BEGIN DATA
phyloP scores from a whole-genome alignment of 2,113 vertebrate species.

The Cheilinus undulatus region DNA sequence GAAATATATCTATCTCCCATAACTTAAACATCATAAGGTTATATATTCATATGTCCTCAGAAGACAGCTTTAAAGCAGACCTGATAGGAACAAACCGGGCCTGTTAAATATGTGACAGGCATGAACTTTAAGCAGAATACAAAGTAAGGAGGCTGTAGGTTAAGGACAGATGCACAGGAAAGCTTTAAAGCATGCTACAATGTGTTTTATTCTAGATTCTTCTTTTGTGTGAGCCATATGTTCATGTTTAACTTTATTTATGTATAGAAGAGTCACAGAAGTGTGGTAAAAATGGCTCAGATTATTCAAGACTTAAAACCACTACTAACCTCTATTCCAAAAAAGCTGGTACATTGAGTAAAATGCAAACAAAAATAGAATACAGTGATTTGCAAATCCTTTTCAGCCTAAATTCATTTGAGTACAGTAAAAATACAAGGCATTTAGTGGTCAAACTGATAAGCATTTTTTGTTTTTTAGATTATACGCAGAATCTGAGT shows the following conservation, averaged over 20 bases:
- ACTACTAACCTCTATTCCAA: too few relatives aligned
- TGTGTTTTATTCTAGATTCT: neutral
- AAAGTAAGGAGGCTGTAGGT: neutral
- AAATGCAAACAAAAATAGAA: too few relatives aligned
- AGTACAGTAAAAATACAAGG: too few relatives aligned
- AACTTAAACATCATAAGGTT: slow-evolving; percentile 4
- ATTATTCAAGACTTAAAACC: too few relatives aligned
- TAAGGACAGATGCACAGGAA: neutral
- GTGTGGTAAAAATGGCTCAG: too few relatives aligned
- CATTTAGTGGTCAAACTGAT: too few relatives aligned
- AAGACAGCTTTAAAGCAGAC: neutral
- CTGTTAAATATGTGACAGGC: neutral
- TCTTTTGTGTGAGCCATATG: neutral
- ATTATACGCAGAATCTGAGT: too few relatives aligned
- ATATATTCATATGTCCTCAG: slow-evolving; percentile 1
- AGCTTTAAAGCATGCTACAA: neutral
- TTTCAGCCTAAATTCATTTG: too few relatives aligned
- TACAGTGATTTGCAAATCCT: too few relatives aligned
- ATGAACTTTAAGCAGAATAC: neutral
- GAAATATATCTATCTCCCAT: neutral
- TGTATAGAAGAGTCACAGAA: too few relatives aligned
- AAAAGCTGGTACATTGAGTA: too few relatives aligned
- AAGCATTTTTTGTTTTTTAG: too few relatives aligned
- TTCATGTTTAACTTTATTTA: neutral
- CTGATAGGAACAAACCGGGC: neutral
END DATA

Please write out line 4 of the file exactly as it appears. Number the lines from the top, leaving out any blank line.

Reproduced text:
- TGTGTTTTATTCTAGATTCT: neutral